European Action Plan in practice : Green Up – Netherlands

European Action Plan in practice : Green Up – Netherlands

Have you heard about the European Circular Economy Action Plan ? It’s one of the main components of the European Green Deal. Moreover, additional amendments were signed couple of months ago, in March 2022. Those amendments are about the consumer rights, and the ban of greenwashing.

We have definitely entered a modern overconsumption era, and this world has its own limits. Can it still be denied ? The European Union, as a world leader in the environmental movement, is once again showing its commitment to reducing its footprint by imposing clear rules.

According to the Cambridge Dictionary, greenwashing is a “behaviour or activity that makes people believe that a company is doing more to protect the environment than it really is”.

A concrete action to fight against the greenwashing of some big companies, is to encourage local initiatives in your region : organic shops, independent cooperatives, local merchants and ethical designers. Such initiatives are increasingly emerging in most European countries, and the Netherlands isn’t an exception. In Utrecht, a Dutch sustainable city according to the United Nations Development Programme (2015), there is a lot of initiatives. Green Up is one of them.

Green Up is a cooperation between 8 entrepreneurs willing to promote and expand the sustainable lifestyle. Ethical and sustainable fashion, indoor decoration made of recycled materials, everyday eco-friendly products, and a green coffee. The concept store is planned to last 2,5 years and it’s already been a year.

Planet Hugs is part of Green Up, a sustainable clothes brand in respect of people, animals and the earth. “We can be our own trendsetter, in a slow fashion way”says Eda Dumoulin (creator of Planet Hugs). Her brand respects the Consumer rights directive, which is mainly about durability. Consumers must be informed about the guaranteed durability of products.

“Everything in life has an end, it’s the same for our materials. But we use more natural and less chemical products, so their lifecycle is also longer. That is how we promote our products. Our aim is not to sell products that will only last for three months. You can’t just use it and then throw it away. Please make sure that you really need this sweater, or this pair of jeans. Please think about your closet that you can also use for many years with pleasure, and combine it with things you have at home. I always tell it to my customers, so that they make good choices. Life is all about the choices we make, so be conscious in your choices.”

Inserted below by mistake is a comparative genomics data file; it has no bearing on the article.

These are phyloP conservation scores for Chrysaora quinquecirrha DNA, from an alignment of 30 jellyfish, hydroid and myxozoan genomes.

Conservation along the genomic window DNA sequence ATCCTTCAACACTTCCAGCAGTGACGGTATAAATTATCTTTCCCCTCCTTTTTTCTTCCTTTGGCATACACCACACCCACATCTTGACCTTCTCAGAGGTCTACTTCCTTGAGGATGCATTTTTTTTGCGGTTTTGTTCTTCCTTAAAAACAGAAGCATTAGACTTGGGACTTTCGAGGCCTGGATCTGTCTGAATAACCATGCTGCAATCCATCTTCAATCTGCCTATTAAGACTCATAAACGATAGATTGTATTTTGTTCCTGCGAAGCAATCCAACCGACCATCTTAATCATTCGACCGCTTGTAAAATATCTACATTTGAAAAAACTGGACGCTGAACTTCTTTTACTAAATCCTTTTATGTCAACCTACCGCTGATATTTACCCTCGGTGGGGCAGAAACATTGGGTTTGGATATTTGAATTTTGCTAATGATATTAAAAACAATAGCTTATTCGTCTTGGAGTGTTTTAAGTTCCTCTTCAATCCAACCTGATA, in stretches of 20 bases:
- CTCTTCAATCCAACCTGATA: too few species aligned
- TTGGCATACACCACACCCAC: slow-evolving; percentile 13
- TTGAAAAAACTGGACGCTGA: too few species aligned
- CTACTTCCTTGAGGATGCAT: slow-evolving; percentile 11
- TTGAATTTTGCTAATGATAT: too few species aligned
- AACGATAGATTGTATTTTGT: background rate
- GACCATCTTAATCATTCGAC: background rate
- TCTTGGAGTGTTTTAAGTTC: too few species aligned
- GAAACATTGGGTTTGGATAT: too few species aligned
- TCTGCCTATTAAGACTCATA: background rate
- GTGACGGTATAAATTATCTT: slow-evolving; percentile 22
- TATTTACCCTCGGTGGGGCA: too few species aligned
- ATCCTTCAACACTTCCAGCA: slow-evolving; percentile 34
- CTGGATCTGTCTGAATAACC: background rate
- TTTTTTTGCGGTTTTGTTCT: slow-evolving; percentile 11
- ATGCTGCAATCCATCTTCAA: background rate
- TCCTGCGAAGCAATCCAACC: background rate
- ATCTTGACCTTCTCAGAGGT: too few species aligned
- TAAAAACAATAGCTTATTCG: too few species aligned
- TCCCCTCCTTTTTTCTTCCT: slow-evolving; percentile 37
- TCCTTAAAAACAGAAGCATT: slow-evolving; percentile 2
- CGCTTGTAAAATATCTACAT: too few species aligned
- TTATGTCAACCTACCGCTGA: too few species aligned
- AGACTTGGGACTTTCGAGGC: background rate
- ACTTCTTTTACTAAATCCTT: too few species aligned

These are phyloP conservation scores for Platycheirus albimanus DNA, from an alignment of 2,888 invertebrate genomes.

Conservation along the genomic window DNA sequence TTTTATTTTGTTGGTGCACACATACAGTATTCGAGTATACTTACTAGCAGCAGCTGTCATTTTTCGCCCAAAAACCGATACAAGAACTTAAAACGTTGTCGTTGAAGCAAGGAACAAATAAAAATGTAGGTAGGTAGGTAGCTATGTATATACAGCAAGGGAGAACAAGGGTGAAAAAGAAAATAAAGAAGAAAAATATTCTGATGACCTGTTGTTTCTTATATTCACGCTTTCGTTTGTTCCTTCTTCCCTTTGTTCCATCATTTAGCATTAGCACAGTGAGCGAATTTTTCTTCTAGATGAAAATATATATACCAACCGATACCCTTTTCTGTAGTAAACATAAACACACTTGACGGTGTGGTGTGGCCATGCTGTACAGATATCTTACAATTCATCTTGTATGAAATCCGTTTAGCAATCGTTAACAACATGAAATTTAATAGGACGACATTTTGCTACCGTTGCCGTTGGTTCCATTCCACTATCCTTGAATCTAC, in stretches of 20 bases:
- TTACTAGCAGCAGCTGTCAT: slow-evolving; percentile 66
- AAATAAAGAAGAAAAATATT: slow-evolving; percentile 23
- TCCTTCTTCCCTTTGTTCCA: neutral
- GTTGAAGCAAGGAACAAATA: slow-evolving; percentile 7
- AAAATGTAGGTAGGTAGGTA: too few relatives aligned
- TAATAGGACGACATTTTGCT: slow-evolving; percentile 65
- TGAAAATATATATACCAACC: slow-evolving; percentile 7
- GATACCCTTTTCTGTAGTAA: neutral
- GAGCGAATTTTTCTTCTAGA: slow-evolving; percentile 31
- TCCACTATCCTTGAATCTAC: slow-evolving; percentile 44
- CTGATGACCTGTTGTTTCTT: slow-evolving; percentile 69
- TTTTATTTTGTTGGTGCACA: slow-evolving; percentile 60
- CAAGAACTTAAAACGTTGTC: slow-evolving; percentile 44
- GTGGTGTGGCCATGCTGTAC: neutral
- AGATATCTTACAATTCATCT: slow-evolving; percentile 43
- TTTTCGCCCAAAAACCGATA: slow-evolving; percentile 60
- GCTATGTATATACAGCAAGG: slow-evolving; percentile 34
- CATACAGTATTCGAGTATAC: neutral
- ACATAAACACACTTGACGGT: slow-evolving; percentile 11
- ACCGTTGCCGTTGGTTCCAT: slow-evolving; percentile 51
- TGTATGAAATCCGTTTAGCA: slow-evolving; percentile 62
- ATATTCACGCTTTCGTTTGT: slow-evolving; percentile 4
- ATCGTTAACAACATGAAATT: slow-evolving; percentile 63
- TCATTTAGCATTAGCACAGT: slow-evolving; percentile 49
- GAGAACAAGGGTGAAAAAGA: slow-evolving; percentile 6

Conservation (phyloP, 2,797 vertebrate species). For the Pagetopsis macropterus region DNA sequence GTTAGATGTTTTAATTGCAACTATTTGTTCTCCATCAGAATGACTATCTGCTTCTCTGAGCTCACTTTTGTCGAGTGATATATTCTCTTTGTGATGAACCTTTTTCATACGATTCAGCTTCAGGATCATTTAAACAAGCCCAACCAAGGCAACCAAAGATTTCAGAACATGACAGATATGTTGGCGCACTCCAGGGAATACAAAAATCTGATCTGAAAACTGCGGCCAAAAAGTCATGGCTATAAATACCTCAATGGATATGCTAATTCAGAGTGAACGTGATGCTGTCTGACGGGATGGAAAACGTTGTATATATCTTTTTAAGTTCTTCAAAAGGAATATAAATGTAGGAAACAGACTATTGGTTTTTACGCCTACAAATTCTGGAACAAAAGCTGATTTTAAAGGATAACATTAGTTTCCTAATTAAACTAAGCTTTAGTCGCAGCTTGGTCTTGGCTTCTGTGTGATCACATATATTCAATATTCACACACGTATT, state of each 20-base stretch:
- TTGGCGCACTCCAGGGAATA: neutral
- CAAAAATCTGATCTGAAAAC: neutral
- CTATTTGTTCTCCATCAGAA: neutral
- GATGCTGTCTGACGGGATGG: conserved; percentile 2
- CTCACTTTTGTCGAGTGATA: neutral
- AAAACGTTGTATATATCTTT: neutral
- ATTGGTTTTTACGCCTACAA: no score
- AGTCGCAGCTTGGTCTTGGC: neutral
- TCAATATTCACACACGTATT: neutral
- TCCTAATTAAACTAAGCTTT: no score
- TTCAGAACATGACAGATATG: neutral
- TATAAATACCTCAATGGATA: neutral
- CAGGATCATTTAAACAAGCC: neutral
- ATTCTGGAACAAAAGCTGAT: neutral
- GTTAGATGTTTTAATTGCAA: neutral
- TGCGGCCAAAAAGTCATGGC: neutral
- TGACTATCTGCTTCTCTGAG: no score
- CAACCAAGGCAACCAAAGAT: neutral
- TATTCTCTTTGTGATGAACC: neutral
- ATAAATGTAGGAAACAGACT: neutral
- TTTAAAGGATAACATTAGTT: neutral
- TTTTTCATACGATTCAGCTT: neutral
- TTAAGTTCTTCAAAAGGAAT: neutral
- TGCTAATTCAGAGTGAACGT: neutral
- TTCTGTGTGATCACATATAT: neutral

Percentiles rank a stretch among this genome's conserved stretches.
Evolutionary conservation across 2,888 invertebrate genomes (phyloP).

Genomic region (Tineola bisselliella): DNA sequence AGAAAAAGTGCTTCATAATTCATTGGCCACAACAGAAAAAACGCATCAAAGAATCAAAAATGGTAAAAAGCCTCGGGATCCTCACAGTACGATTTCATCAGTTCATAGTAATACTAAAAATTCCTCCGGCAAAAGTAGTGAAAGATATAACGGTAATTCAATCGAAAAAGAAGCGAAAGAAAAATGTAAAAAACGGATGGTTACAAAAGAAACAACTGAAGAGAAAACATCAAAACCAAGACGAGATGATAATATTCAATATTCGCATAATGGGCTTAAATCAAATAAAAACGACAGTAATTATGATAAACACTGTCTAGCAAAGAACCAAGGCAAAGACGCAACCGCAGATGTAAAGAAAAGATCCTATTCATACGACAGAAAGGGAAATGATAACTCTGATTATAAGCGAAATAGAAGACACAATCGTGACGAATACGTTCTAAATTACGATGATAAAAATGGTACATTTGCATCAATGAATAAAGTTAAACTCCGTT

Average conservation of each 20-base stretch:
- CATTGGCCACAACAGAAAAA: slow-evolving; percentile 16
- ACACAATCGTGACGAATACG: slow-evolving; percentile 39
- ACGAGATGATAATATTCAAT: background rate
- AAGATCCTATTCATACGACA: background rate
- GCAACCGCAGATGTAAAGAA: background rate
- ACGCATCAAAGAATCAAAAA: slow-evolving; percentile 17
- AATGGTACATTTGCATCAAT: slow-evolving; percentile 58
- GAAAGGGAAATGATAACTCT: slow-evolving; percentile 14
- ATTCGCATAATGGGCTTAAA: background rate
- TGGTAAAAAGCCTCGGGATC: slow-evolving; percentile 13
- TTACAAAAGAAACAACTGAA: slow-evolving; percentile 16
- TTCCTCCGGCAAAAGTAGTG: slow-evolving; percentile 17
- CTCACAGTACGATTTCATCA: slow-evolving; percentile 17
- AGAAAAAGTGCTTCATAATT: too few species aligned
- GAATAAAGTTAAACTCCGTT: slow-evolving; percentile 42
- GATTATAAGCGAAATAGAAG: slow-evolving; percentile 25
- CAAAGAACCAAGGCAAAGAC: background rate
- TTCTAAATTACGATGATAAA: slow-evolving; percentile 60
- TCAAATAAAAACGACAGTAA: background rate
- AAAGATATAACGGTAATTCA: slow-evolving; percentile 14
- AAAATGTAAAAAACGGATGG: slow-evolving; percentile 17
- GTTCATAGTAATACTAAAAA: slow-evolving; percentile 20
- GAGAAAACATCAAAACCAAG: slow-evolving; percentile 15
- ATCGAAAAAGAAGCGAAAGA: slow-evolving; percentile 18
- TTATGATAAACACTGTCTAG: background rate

What about fast fashion ?

“Psychologically, you are really pushed to consume. Someone makes you think that you need that product. They create the desire in you, which is not a healthy thing. Desire should come from real needs, not to someone else’s doctrine.”

Four years ago, Eda didn’t even know that slow fashion existed. She lived in the perpetual cycle of buying and throwing away. And all this pressure of consumerism was a wake-up call for her. She realised that there were alternatives around her. “And if someone is doing it : I can also do it. Hopefully everyone gets that wake-up call one day, sooner or later.”

The European Circular Economy Action Plan is all about being that wake-up call. “Fashion is my passion, and I can do my passion in a different way now. All these clothes, when they are made, they get the energy of the people that created them. That’s circular economy. It’s not only about production or the material itself, it’s also the people included in it.”

As an ending, we’d say that : “The planet gives us hugs that we aren’t valuating enough. If you don’t pay attention at the clothes you’re buying, full of chemicals, you’ll wash it and it will go to the drinking water. It will affect the animals that are drinking that water, or that plant giving you that apple to eat. It’s just cycle. You don’t think it’s touching you, but it does indirectly. It’s the Butterfly effect.”

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